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Myths regarding bankruptcy continue to abound

This blog has carried several stories on the number of people in Ohio, and across the country, who have chosen to file for personal bankruptcy in recent years. The numbers continue to rise to near the levels experienced before the law was changed in 2005. The basic types of bankruptcy were not changed, the differences mainly are found in what options people have available based upon their asset structure and income.

The main two forms of personal bankruptcy remain a chapter 7 and a chapter 13 bankruptcy. A chapter 7 bankruptcy is known as a liquidation bankruptcy, as non-exempt assets are sold for the benefit of creditors. Many people may not have a significant amount of non-exempt assets if they otherwise qualify for chapter 7 bankruptcy. The other type of filing is under chapter 13. People with significant assets may choose chapter 13. The 2005 bankruptcy laws require those whose income exceeds the median income in Ohio after a complex means test calculation to file under chapter 13.

A chapter 13 bankruptcy includes a payment plan that must be approved in the bankruptcy proceeding. A person filing for chapter 13 can often retain all of their property through this type of bankruptcy. Still some common myths seem to remain about the bankruptcy process.

The following are several misconceptions regarding bankruptcy that may hinder a person's interest in seeking out such help.

Myth: After the 2005 changes fewer people can qualify to file for bankruptcy.

Before the law changes, limitations on who could file existed. All individuals in financial distress can now file for some form of bankruptcy protection. Generally, the options available are based upon total assets and income. But the law does not bar a person drowning in debt from filing for protection under the bankruptcy code.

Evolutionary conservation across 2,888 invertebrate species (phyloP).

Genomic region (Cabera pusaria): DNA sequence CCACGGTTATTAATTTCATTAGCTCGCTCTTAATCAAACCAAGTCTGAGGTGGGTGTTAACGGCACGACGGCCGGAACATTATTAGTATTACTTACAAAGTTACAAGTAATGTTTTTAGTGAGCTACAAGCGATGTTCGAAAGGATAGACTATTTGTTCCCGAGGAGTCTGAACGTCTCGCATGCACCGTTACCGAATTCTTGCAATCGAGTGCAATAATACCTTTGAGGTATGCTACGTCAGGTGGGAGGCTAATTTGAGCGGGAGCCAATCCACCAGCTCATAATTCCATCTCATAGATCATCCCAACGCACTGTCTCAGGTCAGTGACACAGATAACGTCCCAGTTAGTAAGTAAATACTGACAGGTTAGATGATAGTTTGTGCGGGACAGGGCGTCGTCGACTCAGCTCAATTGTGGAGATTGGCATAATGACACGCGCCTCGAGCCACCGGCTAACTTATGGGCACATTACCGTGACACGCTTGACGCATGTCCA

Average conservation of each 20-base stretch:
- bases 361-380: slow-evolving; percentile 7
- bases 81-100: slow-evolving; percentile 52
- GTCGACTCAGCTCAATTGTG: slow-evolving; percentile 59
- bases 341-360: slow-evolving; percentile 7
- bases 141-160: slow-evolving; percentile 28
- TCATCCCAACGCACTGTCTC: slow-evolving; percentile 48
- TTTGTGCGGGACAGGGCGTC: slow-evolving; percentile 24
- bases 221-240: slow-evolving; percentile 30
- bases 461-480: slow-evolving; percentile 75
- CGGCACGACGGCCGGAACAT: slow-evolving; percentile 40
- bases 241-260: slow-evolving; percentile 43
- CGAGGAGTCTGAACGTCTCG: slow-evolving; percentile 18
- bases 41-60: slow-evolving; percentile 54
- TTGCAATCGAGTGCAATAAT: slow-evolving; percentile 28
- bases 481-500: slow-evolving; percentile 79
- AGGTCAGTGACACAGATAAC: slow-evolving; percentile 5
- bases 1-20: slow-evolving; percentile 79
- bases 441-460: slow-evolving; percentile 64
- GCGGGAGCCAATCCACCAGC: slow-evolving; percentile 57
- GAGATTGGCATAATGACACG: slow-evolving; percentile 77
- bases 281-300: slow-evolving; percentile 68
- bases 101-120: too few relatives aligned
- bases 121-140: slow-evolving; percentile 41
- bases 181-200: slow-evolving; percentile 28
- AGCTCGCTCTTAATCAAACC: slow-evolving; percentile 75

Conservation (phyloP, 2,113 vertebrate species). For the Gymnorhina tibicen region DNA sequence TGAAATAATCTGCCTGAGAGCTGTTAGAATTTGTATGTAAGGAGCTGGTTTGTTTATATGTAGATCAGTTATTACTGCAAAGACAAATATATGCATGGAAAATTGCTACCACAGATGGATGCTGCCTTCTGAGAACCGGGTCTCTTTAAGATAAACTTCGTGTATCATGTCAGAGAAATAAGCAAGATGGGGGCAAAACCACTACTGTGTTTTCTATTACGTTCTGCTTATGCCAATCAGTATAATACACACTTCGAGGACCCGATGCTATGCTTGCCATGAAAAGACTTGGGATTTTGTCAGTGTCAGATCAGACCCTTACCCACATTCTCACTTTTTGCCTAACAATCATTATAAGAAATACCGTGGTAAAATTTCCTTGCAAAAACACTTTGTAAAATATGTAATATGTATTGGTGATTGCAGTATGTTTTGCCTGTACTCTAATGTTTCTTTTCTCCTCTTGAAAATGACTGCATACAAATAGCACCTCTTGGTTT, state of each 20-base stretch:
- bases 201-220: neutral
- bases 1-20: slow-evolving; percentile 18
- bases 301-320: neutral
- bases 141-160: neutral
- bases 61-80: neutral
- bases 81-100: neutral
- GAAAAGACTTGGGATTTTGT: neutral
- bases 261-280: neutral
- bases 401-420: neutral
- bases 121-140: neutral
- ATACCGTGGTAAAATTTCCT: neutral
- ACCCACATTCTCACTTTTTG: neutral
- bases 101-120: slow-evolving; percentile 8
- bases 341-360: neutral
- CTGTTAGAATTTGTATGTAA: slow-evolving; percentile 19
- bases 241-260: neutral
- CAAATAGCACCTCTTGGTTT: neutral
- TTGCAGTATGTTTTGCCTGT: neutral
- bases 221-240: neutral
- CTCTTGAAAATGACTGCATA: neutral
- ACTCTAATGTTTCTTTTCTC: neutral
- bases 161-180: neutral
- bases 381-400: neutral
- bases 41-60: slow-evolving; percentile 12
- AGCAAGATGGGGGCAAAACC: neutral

Myth: All assets will be included in the bankruptcy.

Some assets are exempt from the bankruptcy proceeding. Generally, these include retirement accounts, so that upon retirement these funds will be available even after bankruptcy. The law also does not require an individual to become destitute and exemptions exist in Ohio for specied amounts of a variety of different types of goods.

Myth: Bankruptcy will negatively affect credit forever.

A bankruptcy filing will remain on a credit report for 10 years. Thereafter, it will be difficult for creditors to spot it. Even during the 10-year period though, many people are offered credit once the bankruptcy filing has been discharged and finalized. While bad debt remains on a credit report for seven years, it is less clear when that clock actually starts in many cases where the debt is not written off as the person continues to service the debt but cannot do so.

Myth: Bankruptcy may only be filed once in a lifetime.

Even though there are limits on when and how many times one can file for bankruptcy relief, it is possible to file for bankruptcy more than once.

Source: Investopedia, "5 Myths About Personal Bankruptcy," Angie Mohr 5 May 2011

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